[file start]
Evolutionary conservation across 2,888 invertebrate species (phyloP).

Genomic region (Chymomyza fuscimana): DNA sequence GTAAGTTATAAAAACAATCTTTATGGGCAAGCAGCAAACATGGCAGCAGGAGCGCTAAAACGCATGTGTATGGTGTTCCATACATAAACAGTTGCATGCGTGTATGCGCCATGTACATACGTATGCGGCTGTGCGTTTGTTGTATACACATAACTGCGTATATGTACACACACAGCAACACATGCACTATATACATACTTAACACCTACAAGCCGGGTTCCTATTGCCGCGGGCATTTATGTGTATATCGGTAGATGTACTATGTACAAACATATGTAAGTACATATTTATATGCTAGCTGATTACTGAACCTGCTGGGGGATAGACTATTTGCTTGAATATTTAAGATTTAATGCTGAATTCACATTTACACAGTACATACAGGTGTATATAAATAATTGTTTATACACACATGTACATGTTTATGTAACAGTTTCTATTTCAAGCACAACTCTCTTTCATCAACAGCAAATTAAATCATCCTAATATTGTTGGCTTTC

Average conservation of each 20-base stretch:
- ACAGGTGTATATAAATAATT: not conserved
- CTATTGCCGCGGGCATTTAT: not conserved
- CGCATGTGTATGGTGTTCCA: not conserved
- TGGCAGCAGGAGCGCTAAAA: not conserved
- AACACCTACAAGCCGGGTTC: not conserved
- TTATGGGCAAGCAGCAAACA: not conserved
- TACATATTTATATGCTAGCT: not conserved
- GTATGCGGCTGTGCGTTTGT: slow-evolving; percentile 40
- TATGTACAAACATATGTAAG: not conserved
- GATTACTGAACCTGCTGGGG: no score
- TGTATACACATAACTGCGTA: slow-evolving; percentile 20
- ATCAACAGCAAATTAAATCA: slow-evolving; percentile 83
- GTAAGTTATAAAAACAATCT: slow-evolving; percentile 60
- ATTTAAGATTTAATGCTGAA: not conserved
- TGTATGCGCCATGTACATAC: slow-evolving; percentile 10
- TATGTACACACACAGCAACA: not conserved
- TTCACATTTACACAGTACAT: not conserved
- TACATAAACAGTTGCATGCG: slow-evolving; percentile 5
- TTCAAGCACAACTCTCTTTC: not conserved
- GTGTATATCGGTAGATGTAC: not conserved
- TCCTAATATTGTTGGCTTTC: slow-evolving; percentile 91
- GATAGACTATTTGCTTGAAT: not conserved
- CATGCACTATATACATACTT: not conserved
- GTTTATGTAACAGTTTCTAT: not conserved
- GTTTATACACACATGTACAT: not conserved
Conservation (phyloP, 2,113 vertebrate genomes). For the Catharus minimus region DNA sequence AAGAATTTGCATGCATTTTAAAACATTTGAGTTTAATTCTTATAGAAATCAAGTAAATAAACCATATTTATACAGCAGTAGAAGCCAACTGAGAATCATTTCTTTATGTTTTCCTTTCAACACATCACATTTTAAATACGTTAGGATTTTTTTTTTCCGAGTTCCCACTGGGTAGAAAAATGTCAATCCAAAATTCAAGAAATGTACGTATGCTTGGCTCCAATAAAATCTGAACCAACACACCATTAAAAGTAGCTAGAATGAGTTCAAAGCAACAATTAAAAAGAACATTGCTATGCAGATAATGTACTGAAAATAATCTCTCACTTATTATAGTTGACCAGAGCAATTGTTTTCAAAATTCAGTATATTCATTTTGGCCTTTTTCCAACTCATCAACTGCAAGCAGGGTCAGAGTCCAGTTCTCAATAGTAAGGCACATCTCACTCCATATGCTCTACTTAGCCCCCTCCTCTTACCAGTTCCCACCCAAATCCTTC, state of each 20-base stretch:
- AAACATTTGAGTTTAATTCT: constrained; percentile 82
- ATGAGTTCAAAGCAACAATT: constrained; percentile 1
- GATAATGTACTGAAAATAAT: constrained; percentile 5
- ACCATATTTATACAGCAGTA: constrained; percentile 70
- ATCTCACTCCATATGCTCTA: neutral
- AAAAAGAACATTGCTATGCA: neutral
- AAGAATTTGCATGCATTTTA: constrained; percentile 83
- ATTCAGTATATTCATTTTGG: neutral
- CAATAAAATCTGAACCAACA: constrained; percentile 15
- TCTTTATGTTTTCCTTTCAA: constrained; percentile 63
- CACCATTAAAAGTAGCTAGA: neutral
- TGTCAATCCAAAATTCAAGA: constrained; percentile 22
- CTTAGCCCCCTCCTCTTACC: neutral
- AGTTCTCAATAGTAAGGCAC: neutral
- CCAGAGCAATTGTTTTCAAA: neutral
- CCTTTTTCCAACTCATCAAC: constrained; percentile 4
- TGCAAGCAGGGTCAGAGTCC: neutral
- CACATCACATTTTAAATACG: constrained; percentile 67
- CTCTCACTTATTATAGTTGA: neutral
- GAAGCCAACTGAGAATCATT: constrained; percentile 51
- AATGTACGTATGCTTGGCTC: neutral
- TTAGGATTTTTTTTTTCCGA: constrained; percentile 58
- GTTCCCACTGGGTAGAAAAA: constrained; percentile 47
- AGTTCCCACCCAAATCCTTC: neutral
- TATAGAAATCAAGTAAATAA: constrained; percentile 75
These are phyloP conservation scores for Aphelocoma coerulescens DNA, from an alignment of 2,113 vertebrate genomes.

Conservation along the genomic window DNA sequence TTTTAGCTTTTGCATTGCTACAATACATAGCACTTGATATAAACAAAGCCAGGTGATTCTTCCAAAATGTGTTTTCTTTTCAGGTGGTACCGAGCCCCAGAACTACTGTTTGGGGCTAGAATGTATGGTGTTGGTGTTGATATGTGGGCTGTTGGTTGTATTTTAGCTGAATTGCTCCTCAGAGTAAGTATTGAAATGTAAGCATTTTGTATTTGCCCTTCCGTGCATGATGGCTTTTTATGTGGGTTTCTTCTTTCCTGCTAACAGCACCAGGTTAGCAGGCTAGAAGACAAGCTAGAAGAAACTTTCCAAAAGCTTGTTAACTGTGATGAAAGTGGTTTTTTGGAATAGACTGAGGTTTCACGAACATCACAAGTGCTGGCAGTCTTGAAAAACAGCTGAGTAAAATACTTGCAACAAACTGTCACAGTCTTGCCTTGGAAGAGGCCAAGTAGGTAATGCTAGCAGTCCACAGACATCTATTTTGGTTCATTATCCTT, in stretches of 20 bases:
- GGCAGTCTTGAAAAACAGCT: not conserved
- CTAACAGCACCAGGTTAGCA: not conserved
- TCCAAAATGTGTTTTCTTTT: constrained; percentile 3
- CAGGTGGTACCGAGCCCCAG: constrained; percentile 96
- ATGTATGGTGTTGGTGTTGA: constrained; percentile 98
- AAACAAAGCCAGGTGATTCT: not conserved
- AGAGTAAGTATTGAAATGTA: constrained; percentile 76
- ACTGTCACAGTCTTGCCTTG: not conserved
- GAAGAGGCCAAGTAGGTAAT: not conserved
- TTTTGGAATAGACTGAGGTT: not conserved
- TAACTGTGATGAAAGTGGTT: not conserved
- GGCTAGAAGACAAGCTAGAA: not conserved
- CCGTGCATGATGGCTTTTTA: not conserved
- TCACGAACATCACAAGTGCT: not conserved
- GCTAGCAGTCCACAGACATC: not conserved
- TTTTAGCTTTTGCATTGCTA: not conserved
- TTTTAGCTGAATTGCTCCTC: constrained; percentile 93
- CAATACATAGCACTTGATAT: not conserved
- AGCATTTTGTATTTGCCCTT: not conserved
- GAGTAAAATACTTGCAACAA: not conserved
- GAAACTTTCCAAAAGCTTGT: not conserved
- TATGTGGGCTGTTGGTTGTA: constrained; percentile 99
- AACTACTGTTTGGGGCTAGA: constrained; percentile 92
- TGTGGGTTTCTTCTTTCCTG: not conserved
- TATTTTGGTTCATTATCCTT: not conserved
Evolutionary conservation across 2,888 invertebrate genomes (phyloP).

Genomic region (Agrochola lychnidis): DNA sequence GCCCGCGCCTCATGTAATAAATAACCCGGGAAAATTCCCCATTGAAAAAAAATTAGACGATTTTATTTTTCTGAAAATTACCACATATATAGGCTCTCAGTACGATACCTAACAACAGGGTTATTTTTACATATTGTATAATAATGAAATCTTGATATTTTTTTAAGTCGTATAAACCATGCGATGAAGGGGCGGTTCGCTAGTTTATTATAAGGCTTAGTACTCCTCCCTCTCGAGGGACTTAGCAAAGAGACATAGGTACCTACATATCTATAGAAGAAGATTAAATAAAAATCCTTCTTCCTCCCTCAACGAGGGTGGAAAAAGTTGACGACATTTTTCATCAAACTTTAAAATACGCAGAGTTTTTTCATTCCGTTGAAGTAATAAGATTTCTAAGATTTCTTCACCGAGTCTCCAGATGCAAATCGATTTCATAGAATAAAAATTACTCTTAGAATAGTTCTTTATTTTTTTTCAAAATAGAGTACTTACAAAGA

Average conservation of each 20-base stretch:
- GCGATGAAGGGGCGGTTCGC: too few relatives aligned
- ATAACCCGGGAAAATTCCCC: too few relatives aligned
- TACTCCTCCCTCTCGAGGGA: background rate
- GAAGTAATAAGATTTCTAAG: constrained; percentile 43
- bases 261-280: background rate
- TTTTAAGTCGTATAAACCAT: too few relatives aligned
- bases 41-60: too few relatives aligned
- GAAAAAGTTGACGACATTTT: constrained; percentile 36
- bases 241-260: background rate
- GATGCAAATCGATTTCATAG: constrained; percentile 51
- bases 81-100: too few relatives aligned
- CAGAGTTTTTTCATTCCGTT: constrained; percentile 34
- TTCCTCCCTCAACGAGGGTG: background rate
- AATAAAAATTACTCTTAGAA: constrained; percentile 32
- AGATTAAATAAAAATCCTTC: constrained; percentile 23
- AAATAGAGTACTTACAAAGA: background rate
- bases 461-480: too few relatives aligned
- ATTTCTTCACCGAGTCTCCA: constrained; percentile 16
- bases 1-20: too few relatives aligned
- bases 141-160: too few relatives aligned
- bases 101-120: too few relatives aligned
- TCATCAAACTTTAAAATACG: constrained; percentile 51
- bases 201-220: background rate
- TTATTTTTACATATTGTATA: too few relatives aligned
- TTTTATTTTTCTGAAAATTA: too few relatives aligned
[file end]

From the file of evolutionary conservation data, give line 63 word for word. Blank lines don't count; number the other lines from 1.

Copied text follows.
- AGAGTAAGTATTGAAATGTA: constrained; percentile 76